Lacking formal art instruction and without mentored guidance in the ways of lapidary these hands underwent a hit and miss sort of education in glyptic sculpture. That would be with emphasis on the 'miss'. Somehow, eventually, the corresponding two feet managed to secure a solid footing on this business and forward momentum was achieved.
In the early years there was experimentation with any number of gemstone materials. Mostly of the cryptocrystalline quartz varieties. But one day these eyes set upon this unfamiliar green block of stone called jade. Things have never been the same since. Partly owing to acquired skills but appreciably owing to a stone obligingly compliant to often unreasonable expectations this chap in a younger shop apron was catapulted from beginner carver to awarded master in record time. So began a decades long love affair with jade.
For benefit of the readership it must be pointed out that there are two stones chemically and mineralogically different that legitimately are referred to as 'jade'. It is a bit of unfortunate circumstances going back some two hundred fifty years why this is so. A mineralogist in 1866 realized the duplicity and attempted to correct the matter by calling one jadeite and the other nephrite. Helpful as the distinction was the subsequent one hundred fifty years have failed to eliminate the confusion factor for the general public. Two stones continue as one name. It is nephrite exclusively that enter and leave this carver's workshop.
What makes nephrite jade such an ideal medium for the gemstone carver is its physical structure. Nephrite is a rock made up of a variable but somewhat consistent conglomeration of minerals of a specific mineralogical group. The primary mineral constituents initially were fibrous and parallel. During the subterranean metamorphic process of heat and pressure the fibers became distorted, compressed and cohesive. Mineralogists refer to this interlocking distortion as 'felting'. The result after baking in earth's oven and left to cool on the window sill is an especially tough substance that resists deformation. Nephrite, but with one minor exception, is in fact the toughest natural material on this planet. Jadeite comes in second at about half toughness and for a different structural reason. The Mohs hardness of nephrite ranges from 6 to 6 ½. But nephrite is many, many, many times tougher than diamond with its hardness of 10. For the carver this toughness lends to jade's ability to hold up to especially fine and intricate details.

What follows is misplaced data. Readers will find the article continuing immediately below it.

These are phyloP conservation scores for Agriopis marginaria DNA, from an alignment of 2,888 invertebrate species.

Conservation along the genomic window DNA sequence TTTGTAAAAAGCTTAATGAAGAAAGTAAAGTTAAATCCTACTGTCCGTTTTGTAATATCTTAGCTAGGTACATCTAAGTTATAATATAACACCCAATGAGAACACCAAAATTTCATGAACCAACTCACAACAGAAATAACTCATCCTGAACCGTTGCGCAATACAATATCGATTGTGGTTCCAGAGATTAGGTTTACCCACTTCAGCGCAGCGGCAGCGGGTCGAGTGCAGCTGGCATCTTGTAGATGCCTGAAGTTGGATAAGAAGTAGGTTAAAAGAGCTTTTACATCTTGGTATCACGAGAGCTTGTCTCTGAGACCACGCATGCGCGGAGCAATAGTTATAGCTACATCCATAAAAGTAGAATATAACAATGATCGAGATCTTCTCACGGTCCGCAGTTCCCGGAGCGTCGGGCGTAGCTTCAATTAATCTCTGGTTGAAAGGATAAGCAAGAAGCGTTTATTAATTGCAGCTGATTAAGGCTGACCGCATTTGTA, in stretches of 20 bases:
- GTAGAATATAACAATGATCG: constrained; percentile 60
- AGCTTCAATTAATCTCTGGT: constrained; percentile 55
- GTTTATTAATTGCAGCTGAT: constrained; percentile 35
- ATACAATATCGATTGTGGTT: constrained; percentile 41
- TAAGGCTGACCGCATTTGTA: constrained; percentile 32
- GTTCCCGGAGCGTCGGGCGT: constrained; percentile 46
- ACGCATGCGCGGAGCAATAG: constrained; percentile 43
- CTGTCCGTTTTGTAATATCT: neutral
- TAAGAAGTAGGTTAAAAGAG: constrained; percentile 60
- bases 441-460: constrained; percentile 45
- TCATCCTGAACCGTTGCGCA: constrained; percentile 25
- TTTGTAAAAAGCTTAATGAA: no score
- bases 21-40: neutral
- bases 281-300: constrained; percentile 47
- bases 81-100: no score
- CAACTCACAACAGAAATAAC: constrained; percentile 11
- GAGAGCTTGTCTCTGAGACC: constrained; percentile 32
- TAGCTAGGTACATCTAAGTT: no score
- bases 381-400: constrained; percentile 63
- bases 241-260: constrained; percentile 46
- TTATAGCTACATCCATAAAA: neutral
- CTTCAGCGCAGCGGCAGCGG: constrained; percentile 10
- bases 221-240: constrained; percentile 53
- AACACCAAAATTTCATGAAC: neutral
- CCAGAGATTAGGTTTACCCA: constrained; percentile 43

The carvings Grief and Blue Octopus were a temporary hiatus from jade during an early interval of depleted personal jade inventory. Grief was carved from a single Arkansas quartz crystal. Although a good carving material in its own right its appeal did not surpass that of nephrite. The entire carving is of a frosted surface but for the two polished tears streaming down the woman's cheeks. The intent of the carving was to project to the viewer raw emotion. Although that effect seems to have been achieved well enough, the subject is a bit macabre. No other attempt along such a theme has been made since.
It so happened during the hiatus that a nearly forty pound available piece of especially fine and highly desirable Wyoming jade was brought to this jade nut's attention. At any other time the purchase of such a superb homogenous colored rock would not have just severely impacted the family budget but would have outright destroyed it. But at that time my particular telecommunication skills were in high demand. The overtime was brutal. The resultant paychecks were obscenely swollen. The jade acquisition became a done deal. Had my personal clairvoyant-on-retainer not been out sick on that day there would have been a second mortgage taken on the house to buy more chunks from the original 860 pound boulder. Opportunities for Wyoming "apple green" are increasingly rarer with an inversely proportional increasing price. Current four figure prices per pound not including the decimal are outright scary. The carvings Just a Trim and Mother's Board Meeting were made from the purchased piece.